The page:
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Per Stirpes vs Per Capita - What’s the Difference?

Trust & Will explains the difference between per stirpes and per capita to help you better understand how assets are distributed in wills.

Patrick Hicks

Patrick Hicks, @PatrickHicks

Head of Legal, Trust & Will

When you’re first learning how to set up your estate, you’ll likely run into legal jargon that leaves you scratching your head. There might even be terms that sound so similar yet have entirely different meanings. If you’re not careful, you might even end up with an estate plan that is the exact opposite of what you intended. One such example is the two terms ‘per stirpes’ and ‘per capita’, which have to do with how your assets are distributed. You’ll want to keep reading to find out the difference between per stirpes and per capita, because accidentally mixing them up could result in two completely different outcomes.

What is Per Stirpes in a Will?

Per stirpes is a legal term used in a will that stipulates what should happen if one of your beneficiaries pass away before you. In the case of per stirpes, the inheritance will go to the deceased beneficiary’s heirs. Visit our Per Stirpes guide for an expanded definition.

What Does Per Stirpes Mean for Beneficiaries?

As a beneficiary, per stirpes means that your heirs will receive an inheritance on your behalf. This will take place in the event that you pass away before the grantor of the will. The grantor is the individual who created the will. 

In most cases, your heirs would be your children, or the closest person under your branch of the family tree. If you were in line to get an inheritance but passed away before the fact, your children would receive it instead. This helps offer a sense of security for you and your loved ones.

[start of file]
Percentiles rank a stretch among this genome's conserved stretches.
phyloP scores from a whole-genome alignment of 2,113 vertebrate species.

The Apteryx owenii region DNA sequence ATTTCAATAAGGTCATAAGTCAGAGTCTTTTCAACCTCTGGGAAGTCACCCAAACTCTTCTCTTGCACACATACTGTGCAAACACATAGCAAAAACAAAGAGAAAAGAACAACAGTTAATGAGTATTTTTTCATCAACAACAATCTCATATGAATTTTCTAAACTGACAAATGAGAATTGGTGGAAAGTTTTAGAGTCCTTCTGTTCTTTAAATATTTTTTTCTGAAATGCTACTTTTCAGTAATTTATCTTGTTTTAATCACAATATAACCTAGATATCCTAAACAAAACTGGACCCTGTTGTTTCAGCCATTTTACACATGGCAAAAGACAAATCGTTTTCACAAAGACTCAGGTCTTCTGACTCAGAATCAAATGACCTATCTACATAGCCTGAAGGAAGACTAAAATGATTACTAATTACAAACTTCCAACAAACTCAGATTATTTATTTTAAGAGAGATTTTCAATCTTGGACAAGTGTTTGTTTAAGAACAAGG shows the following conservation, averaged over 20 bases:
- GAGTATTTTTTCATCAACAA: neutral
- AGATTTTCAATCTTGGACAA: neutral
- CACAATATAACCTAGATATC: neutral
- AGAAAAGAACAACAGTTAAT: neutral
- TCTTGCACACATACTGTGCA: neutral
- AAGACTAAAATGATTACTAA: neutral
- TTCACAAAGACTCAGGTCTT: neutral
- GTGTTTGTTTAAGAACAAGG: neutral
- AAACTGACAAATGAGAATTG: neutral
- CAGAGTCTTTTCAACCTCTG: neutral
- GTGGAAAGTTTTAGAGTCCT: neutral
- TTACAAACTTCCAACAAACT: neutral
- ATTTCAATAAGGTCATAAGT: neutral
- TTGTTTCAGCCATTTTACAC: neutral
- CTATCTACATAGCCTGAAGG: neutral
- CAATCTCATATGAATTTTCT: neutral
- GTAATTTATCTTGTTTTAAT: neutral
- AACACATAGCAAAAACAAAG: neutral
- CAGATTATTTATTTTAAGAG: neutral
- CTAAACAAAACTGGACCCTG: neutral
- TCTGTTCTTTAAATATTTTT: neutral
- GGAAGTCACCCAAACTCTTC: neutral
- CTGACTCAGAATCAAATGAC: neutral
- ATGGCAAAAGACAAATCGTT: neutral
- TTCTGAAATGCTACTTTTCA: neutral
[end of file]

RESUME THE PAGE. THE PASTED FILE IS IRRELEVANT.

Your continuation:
What is Per Capita in a Will?

In a will, per capita describes an arrangement in which if one of your beneficiaries were to pass away before you, your estate would be distributed evenly amongst your surviving beneficiaries. 

For example, let’s say that you have two children, Sarah and William. In your will, you provide instructions stating that your estate will be gifted evenly amongst the two. You include a per capital stipulation.

You live a long, healthy life and sadly, William passes away before you due to health complications. Upon your eventual passing, your estate will instead go to Sarah in full. 

What Does Per Capita Mean for Beneficiaries?

If you’re one of two or more beneficiaries designated in a will, per capita means that you may inherit more than your equal share of the estate. This would only occur if one of your fellow beneficiaries passes away before the estate is distributed. Their share of the estate would be split evenly amongst the surviving beneficiaries, and not to that individual’s heirs. If you were only one of two beneficiaries, you would inherit the estate in full.

What is the Difference Between Per Stirpes and Per Capita?

Per stirpes and per capita are two different types of stipulations that you can include in a will. The distribution of your assets can change based on which one you choose. Both per stirpes and per capita only come into play in a scenario in which a beneficiary passes away before you, the grantor. Per stirpes means that the beneficiary’s inheritance will be passed on to their next-in-line heir, or heirs. Per capita means that the beneficiary’s inheritance would be divided evenly amongst any surviving beneficiaries. 

A trick to help you remember the difference between per stirpes vs per capita is to remember their Latin origins. Per stirpes is Latin for “by branch,” while per capita means “by the heads.” The word branch could remind you that the inheritance goes down the beneficiary’s branch of the family tree. 

Per Stirpes vs Per Capita - The Bottom Line

The difference between per stirpes and per capita is pretty large, and you’ll especially want to pay close attention if you plan to have more than one beneficiary. It’s easy to get these two words mixed up because they sound so similar, but they create two completely different outcomes. When you set up or update your estate plan, make sure to look up the definition of each to make sure you’re implementing the distribution provision you intended. Don’t forget to use our trick to help you remember!

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